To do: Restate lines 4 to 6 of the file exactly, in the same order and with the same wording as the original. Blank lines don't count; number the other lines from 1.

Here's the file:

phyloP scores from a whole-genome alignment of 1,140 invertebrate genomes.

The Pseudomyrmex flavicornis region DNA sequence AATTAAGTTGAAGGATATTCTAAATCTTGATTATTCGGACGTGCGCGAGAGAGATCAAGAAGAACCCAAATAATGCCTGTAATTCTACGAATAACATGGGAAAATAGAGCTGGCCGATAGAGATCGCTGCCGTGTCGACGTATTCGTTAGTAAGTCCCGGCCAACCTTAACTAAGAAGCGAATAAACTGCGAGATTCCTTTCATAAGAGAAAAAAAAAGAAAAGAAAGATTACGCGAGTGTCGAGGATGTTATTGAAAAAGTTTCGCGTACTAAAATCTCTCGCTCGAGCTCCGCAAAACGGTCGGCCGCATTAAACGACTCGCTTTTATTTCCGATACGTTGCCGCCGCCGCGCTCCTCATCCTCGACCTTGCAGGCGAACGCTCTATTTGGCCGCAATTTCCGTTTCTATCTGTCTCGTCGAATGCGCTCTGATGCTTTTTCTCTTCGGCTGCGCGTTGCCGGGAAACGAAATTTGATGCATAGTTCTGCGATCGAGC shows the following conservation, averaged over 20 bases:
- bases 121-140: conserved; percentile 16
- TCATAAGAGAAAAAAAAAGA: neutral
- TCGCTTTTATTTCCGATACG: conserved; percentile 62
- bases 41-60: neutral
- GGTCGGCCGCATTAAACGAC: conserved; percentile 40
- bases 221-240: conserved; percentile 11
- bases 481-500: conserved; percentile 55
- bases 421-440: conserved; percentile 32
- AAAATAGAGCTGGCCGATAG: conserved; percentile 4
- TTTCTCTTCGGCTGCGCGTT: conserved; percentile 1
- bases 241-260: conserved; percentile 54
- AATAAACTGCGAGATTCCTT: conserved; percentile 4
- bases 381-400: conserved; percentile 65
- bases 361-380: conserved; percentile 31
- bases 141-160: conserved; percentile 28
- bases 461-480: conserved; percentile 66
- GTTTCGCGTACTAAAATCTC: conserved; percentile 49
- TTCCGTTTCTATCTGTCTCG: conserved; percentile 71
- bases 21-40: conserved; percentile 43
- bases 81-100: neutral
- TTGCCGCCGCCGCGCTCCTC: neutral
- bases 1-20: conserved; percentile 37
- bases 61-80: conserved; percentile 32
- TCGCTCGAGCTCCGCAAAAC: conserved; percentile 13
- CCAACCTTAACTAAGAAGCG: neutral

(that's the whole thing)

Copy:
- TCATAAGAGAAAAAAAAAGA: neutral
- TCGCTTTTATTTCCGATACG: conserved; percentile 62
- bases 41-60: neutral